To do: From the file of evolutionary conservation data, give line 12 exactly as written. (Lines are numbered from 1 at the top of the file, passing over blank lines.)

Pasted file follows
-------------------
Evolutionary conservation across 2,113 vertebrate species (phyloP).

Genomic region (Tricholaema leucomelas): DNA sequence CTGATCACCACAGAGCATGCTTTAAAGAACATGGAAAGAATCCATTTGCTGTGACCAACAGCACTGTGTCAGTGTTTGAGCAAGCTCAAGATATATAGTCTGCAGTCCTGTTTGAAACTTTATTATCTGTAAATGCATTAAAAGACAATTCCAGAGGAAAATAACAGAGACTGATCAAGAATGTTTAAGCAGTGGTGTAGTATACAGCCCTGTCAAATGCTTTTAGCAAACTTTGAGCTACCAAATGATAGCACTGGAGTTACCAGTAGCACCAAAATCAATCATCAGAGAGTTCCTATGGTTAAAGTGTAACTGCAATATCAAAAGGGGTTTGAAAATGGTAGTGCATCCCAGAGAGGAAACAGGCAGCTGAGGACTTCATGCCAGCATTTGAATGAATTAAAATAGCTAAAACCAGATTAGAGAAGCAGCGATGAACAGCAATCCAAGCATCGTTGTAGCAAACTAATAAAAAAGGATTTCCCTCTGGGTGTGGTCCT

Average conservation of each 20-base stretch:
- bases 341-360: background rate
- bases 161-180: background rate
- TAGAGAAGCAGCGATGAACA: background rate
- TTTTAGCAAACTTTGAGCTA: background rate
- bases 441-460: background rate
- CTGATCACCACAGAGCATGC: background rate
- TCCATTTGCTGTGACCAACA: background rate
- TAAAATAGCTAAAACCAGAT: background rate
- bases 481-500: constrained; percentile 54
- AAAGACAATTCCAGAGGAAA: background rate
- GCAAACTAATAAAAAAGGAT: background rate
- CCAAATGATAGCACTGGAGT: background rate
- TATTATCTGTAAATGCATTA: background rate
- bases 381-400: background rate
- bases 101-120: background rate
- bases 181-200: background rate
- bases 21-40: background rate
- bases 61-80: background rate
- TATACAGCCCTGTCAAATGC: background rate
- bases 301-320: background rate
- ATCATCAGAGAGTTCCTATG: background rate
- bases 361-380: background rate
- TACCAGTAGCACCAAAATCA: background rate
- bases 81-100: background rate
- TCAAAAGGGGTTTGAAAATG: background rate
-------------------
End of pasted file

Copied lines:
- bases 481-500: constrained; percentile 54